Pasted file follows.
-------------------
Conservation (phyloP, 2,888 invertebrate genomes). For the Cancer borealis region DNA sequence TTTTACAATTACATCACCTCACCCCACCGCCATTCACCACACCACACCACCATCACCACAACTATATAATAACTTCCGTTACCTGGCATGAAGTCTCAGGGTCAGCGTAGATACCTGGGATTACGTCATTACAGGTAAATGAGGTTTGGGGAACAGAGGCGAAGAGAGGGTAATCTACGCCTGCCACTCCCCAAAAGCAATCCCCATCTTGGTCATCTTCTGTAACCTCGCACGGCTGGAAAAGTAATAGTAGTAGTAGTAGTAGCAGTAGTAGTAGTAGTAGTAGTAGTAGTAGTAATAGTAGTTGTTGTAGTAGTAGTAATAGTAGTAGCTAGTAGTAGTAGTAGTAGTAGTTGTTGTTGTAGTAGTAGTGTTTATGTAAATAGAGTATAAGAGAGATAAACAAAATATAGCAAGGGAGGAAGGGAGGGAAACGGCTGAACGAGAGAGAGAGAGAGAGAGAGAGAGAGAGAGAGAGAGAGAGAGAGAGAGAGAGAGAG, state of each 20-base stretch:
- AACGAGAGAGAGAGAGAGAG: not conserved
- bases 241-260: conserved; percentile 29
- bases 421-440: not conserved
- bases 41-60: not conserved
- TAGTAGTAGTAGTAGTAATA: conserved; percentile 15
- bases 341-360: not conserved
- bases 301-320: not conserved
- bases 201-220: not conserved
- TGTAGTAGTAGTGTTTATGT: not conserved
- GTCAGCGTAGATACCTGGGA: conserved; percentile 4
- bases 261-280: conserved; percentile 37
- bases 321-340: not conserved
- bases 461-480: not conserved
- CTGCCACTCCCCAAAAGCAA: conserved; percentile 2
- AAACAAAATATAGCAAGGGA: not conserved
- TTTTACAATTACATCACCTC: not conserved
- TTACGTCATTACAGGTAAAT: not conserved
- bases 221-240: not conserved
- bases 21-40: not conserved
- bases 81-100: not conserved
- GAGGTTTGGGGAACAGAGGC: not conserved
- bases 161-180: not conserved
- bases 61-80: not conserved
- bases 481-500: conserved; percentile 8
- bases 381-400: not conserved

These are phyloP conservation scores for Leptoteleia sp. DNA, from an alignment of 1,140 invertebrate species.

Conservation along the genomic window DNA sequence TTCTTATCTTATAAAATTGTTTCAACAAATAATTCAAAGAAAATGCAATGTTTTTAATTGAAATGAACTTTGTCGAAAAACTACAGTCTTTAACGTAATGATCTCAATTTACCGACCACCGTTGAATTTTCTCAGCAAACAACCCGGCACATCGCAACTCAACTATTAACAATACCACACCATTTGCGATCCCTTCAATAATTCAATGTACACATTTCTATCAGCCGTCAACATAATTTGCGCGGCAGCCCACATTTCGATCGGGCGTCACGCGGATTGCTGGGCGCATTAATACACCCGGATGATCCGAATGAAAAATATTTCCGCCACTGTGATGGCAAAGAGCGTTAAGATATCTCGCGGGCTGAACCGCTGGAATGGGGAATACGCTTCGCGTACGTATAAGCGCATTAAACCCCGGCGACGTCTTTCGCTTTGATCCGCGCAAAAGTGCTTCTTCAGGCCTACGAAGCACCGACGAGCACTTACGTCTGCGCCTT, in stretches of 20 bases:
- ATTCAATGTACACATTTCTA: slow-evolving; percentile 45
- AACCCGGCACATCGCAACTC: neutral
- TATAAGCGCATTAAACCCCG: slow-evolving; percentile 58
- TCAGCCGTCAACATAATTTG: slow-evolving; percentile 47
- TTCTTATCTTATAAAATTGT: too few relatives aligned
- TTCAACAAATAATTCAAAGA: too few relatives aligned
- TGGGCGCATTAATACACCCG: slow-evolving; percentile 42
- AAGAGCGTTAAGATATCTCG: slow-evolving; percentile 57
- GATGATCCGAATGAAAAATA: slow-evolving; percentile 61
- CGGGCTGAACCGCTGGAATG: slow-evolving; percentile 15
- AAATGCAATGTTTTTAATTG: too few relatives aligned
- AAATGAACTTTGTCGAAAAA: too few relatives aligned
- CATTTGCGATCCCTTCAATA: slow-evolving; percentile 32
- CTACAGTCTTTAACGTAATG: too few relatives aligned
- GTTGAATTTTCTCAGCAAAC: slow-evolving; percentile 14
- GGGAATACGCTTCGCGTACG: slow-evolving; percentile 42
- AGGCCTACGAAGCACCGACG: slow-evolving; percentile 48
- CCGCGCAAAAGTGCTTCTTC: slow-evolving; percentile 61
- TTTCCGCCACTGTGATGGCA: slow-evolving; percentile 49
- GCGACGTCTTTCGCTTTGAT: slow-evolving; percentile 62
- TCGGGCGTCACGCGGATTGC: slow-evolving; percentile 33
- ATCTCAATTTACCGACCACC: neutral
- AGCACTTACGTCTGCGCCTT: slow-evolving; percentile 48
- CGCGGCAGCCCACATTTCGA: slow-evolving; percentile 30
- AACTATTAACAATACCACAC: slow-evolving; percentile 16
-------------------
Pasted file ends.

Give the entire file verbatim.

Conservation (phyloP, 2,888 invertebrate genomes). For the Cancer borealis region DNA sequence TTTTACAATTACATCACCTCACCCCACCGCCATTCACCACACCACACCACCATCACCACAACTATATAATAACTTCCGTTACCTGGCATGAAGTCTCAGGGTCAGCGTAGATACCTGGGATTACGTCATTACAGGTAAATGAGGTTTGGGGAACAGAGGCGAAGAGAGGGTAATCTACGCCTGCCACTCCCCAAAAGCAATCCCCATCTTGGTCATCTTCTGTAACCTCGCACGGCTGGAAAAGTAATAGTAGTAGTAGTAGTAGCAGTAGTAGTAGTAGTAGTAGTAGTAGTAGTAATAGTAGTTGTTGTAGTAGTAGTAATAGTAGTAGCTAGTAGTAGTAGTAGTAGTAGTTGTTGTTGTAGTAGTAGTGTTTATGTAAATAGAGTATAAGAGAGATAAACAAAATATAGCAAGGGAGGAAGGGAGGGAAACGGCTGAACGAGAGAGAGAGAGAGAGAGAGAGAGAGAGAGAGAGAGAGAGAGAGAGAGAGAGAGAG, state of each 20-base stretch:
- AACGAGAGAGAGAGAGAGAG: not conserved
- bases 241-260: conserved; percentile 29
- bases 421-440: not conserved
- bases 41-60: not conserved
- TAGTAGTAGTAGTAGTAATA: conserved; percentile 15
- bases 341-360: not conserved
- bases 301-320: not conserved
- bases 201-220: not conserved
- TGTAGTAGTAGTGTTTATGT: not conserved
- GTCAGCGTAGATACCTGGGA: conserved; percentile 4
- bases 261-280: conserved; percentile 37
- bases 321-340: not conserved
- bases 461-480: not conserved
- CTGCCACTCCCCAAAAGCAA: conserved; percentile 2
- AAACAAAATATAGCAAGGGA: not conserved
- TTTTACAATTACATCACCTC: not conserved
- TTACGTCATTACAGGTAAAT: not conserved
- bases 221-240: not conserved
- bases 21-40: not conserved
- bases 81-100: not conserved
- GAGGTTTGGGGAACAGAGGC: not conserved
- bases 161-180: not conserved
- bases 61-80: not conserved
- bases 481-500: conserved; percentile 8
- bases 381-400: not conserved

These are phyloP conservation scores for Leptoteleia sp. DNA, from an alignment of 1,140 invertebrate species.

Conservation along the genomic window DNA sequence TTCTTATCTTATAAAATTGTTTCAACAAATAATTCAAAGAAAATGCAATGTTTTTAATTGAAATGAACTTTGTCGAAAAACTACAGTCTTTAACGTAATGATCTCAATTTACCGACCACCGTTGAATTTTCTCAGCAAACAACCCGGCACATCGCAACTCAACTATTAACAATACCACACCATTTGCGATCCCTTCAATAATTCAATGTACACATTTCTATCAGCCGTCAACATAATTTGCGCGGCAGCCCACATTTCGATCGGGCGTCACGCGGATTGCTGGGCGCATTAATACACCCGGATGATCCGAATGAAAAATATTTCCGCCACTGTGATGGCAAAGAGCGTTAAGATATCTCGCGGGCTGAACCGCTGGAATGGGGAATACGCTTCGCGTACGTATAAGCGCATTAAACCCCGGCGACGTCTTTCGCTTTGATCCGCGCAAAAGTGCTTCTTCAGGCCTACGAAGCACCGACGAGCACTTACGTCTGCGCCTT, in stretches of 20 bases:
- ATTCAATGTACACATTTCTA: slow-evolving; percentile 45
- AACCCGGCACATCGCAACTC: neutral
- TATAAGCGCATTAAACCCCG: slow-evolving; percentile 58
- TCAGCCGTCAACATAATTTG: slow-evolving; percentile 47
- TTCTTATCTTATAAAATTGT: too few relatives aligned
- TTCAACAAATAATTCAAAGA: too few relatives aligned
- TGGGCGCATTAATACACCCG: slow-evolving; percentile 42
- AAGAGCGTTAAGATATCTCG: slow-evolving; percentile 57
- GATGATCCGAATGAAAAATA: slow-evolving; percentile 61
- CGGGCTGAACCGCTGGAATG: slow-evolving; percentile 15
- AAATGCAATGTTTTTAATTG: too few relatives aligned
- AAATGAACTTTGTCGAAAAA: too few relatives aligned
- CATTTGCGATCCCTTCAATA: slow-evolving; percentile 32
- CTACAGTCTTTAACGTAATG: too few relatives aligned
- GTTGAATTTTCTCAGCAAAC: slow-evolving; percentile 14
- GGGAATACGCTTCGCGTACG: slow-evolving; percentile 42
- AGGCCTACGAAGCACCGACG: slow-evolving; percentile 48
- CCGCGCAAAAGTGCTTCTTC: slow-evolving; percentile 61
- TTTCCGCCACTGTGATGGCA: slow-evolving; percentile 49
- GCGACGTCTTTCGCTTTGAT: slow-evolving; percentile 62
- TCGGGCGTCACGCGGATTGC: slow-evolving; percentile 33
- ATCTCAATTTACCGACCACC: neutral
- AGCACTTACGTCTGCGCCTT: slow-evolving; percentile 48
- CGCGGCAGCCCACATTTCGA: slow-evolving; percentile 30
- AACTATTAACAATACCACAC: slow-evolving; percentile 16